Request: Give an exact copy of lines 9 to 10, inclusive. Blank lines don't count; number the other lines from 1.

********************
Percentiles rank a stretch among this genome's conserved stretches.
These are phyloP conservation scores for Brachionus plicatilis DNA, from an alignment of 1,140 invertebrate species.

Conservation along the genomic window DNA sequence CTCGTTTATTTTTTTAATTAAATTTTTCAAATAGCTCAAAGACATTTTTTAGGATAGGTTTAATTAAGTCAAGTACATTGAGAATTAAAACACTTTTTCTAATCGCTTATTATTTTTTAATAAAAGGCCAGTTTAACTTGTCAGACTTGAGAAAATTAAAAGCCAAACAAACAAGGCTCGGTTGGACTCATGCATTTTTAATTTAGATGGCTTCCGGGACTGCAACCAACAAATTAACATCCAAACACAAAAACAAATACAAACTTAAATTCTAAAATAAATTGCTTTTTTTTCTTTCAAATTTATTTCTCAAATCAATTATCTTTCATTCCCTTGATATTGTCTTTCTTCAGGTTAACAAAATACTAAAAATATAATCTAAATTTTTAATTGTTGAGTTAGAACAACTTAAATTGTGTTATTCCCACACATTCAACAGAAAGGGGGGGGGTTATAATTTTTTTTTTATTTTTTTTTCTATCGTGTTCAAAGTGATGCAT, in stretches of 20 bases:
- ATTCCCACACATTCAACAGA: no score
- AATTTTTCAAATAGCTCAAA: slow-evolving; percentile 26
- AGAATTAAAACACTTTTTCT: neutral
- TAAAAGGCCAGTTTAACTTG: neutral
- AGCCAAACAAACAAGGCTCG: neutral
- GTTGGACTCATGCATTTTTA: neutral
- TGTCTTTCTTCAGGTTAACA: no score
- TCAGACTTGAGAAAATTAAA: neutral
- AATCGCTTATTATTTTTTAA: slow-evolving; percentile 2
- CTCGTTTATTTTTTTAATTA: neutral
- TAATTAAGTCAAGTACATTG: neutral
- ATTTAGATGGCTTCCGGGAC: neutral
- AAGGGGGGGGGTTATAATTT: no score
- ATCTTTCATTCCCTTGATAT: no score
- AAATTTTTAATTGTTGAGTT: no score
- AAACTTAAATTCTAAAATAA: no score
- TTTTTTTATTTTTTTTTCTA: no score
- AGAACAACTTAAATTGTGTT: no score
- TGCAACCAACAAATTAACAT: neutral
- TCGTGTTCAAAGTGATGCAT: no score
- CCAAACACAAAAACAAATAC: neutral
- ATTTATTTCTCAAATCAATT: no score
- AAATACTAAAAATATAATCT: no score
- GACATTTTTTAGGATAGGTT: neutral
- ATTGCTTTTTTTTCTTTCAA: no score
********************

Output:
- GTTGGACTCATGCATTTTTA: neutral
- TGTCTTTCTTCAGGTTAACA: no score